A helicase, Pfh1, can thanks to several different mechanisms protect the genome from DNA obstacles and damages associated with cancer. This is shown in a new doctoral thesis at Umeå University, Sweden.
Approximately one per cent of each organism's genome encodes helicases. Helicases are mostly known as motor enzymes that can unwrap double-stranded DNA by use of energy.
In his doctoral thesis at the Department of Medical Chemistry and Biophysics, Jani Basha Mohammad focused on the evolutionary conserved Pif1 family helicases that are associated to breast cancer. Jani performed a detailed mechanistic study about how the yeast Schizosaccharomyces pombe Pif1 helicase, Pfh1, can maintain genome integrity. In S. pombe, Pfh1 is encoded by an essential gene and depletion of this gene leads to DNA damage.
DNA molecules are known to form a double-stranded DNA helix with two strands wrapping around each other. However, in his thesis Jani also studied another form of DNA which forms a four-stranded DNA in guanine-rich DNA regions, a so-called G4 structure. G4 structures are very stable structures, and need to be resolved by specialized helicases. If not unfolded, they can lead to DNA damage and genome instability, which is tightly connected to diseases such as cancer. Jani Basha Mohammad and his colleagues showed that Pfh1 is one of the specialized helicases that can unwind these structures, and thereby promoting genome integrity.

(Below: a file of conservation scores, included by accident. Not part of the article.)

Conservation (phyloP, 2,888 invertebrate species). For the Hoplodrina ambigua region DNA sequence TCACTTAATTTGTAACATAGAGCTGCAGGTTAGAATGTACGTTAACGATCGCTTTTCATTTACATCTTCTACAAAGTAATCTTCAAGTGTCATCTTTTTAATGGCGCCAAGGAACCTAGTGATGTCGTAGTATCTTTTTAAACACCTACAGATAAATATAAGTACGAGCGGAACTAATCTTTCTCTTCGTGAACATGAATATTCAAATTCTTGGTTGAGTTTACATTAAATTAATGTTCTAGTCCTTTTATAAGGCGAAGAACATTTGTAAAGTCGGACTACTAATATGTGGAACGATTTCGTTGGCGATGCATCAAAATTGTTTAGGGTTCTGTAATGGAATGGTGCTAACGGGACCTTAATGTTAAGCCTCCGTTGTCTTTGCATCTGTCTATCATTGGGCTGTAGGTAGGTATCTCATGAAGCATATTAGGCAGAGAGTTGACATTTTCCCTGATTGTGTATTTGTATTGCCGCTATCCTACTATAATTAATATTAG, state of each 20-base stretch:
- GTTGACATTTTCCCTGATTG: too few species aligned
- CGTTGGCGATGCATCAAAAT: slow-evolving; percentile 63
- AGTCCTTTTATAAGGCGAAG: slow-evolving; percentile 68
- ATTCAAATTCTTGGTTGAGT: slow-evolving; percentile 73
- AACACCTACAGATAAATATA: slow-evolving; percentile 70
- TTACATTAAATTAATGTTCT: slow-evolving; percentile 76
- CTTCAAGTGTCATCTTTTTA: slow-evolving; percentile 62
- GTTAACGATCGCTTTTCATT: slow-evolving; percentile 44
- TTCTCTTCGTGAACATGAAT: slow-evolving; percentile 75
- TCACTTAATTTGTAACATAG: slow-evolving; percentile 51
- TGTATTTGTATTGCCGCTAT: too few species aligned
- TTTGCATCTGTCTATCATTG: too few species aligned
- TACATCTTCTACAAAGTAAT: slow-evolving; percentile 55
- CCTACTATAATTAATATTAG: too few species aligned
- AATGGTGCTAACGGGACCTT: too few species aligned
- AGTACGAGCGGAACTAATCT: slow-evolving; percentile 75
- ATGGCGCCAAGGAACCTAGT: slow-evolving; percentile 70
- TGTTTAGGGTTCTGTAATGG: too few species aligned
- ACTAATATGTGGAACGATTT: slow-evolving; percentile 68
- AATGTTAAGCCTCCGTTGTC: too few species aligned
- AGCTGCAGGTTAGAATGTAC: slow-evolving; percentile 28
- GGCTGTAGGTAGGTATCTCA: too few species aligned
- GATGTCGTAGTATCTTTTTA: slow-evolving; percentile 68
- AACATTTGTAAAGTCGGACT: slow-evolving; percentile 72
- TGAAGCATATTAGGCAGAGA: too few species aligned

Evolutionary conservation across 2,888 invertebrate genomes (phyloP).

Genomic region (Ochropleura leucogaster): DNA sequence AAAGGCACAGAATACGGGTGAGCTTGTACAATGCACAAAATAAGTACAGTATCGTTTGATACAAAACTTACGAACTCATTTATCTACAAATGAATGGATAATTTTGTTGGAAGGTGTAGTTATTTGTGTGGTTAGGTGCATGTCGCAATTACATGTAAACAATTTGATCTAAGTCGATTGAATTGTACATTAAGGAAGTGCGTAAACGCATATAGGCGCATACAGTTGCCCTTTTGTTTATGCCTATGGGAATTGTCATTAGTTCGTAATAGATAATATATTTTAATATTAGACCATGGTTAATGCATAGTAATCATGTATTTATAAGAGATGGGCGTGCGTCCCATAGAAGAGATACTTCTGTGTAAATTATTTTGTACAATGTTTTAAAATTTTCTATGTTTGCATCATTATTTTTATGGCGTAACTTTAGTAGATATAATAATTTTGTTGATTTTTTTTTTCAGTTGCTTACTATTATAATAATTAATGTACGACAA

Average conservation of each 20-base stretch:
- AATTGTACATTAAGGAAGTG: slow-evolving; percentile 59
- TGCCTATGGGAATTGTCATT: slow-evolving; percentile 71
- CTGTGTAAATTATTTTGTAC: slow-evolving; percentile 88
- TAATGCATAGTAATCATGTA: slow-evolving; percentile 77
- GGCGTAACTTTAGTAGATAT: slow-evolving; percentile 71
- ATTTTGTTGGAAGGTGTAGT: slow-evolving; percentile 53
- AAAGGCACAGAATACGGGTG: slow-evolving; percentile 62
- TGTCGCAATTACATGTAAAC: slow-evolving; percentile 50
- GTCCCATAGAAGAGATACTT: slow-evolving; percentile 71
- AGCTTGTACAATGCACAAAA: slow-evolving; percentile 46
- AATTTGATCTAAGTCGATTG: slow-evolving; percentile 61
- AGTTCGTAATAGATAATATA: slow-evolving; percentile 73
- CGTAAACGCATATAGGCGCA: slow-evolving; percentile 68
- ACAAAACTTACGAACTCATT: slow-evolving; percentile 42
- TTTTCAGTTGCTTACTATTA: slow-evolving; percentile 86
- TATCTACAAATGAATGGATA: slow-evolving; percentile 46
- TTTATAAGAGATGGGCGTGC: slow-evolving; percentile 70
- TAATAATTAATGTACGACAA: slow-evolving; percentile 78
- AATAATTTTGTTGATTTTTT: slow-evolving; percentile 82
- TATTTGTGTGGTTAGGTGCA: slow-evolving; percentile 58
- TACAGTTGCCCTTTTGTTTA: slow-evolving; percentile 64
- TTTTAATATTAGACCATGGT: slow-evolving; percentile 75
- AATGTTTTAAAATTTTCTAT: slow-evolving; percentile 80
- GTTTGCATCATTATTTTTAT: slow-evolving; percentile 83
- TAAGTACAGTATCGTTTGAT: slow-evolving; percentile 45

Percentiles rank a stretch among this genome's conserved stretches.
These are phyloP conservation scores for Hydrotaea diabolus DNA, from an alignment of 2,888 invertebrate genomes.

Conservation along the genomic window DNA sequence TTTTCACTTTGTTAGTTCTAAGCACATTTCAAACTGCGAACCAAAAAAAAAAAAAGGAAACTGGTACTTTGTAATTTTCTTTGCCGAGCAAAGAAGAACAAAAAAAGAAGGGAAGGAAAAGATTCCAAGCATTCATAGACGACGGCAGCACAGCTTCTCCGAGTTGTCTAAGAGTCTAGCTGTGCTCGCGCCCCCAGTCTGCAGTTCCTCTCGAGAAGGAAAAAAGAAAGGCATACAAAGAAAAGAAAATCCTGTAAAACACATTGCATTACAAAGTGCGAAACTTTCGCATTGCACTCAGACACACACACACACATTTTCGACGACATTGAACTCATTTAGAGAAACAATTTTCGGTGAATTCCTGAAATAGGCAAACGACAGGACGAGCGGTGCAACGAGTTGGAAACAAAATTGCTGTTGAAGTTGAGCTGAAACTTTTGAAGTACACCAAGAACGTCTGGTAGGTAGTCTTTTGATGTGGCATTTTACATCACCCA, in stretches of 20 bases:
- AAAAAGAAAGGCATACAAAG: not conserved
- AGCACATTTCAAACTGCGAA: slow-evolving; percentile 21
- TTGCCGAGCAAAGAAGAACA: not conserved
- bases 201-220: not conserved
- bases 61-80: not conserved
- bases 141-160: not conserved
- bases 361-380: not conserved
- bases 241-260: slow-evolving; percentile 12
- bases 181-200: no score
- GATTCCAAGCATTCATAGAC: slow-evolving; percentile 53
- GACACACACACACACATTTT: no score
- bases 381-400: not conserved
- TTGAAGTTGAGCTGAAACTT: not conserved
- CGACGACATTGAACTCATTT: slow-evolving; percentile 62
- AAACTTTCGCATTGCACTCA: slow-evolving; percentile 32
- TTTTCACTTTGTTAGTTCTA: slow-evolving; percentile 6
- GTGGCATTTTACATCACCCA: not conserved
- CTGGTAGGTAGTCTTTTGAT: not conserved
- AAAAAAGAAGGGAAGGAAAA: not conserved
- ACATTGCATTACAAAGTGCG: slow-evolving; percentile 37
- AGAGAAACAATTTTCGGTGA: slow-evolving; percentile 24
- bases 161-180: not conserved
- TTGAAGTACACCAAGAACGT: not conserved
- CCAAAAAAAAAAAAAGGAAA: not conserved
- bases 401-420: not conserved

Other obstacles that can threaten genome integrity are tightly bound proteins to the genome and R-loops, a three-stranded RNA/DNA region. Jani Basha Mohammad showed that Pfh1 helicase also efficiently remove these obstacles from the genome. As these types of obstacles are found in humans as well, it is very likely that the human Pfh1 homolog, Pif1, also have similar properties. Apart from the above properties, Jani also found that Pfh1 can rewind DNA molecules, an enzymatic activity that may be important during DNA repair.
Jani Basha Mohammad further characterized different domains of the Pfh1 protein. One of these domains is mutated in human Pif1 and is carried by some breast cancer patients. This domain is evolutionary conserved, and he could show that the corresponding mutation in Pfh1 leads to a misregulated Pfh1. These misregulations may explain the genome integrity defects that is found in the breast cancer families.
The data has shed light on how Pfh1 can promote genome integrity. These studies have been quite tricky to perform previously, since Pfh1 has been difficult to express and purify. Therefore, by optimizing the purification protocols Jani Basha Mohammad and his colleagues could finally perform these in-depth mechanistic studies.
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